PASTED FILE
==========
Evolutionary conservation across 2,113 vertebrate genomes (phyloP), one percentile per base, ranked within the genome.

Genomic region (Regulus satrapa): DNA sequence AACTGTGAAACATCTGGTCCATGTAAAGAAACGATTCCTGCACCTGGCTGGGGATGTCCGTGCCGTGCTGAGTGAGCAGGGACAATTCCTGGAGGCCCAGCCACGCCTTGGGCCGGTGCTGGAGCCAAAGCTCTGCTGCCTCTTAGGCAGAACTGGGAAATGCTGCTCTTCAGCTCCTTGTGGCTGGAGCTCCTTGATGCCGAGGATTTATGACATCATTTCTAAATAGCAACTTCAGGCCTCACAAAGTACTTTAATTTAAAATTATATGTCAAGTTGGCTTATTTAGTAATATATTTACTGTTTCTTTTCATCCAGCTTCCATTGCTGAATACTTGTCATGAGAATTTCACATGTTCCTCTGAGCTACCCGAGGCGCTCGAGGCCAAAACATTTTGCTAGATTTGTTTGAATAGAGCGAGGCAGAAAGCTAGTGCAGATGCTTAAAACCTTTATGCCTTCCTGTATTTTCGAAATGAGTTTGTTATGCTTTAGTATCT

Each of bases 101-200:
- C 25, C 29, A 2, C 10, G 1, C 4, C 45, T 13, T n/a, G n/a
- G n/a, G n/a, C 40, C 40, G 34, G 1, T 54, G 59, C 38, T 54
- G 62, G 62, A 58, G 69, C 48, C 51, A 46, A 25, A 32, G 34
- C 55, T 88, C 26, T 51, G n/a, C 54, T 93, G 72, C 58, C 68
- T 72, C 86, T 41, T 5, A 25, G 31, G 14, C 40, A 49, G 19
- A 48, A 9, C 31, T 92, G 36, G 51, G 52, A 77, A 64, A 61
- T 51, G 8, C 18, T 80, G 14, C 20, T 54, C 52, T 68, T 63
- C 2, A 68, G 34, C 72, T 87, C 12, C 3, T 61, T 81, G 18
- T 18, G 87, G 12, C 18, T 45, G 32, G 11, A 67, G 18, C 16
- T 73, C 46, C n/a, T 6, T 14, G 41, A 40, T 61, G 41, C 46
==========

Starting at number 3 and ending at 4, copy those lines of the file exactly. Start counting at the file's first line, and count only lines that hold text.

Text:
Each of bases 101-200:
- C 25, C 29, A 2, C 10, G 1, C 4, C 45, T 13, T n/a, G n/a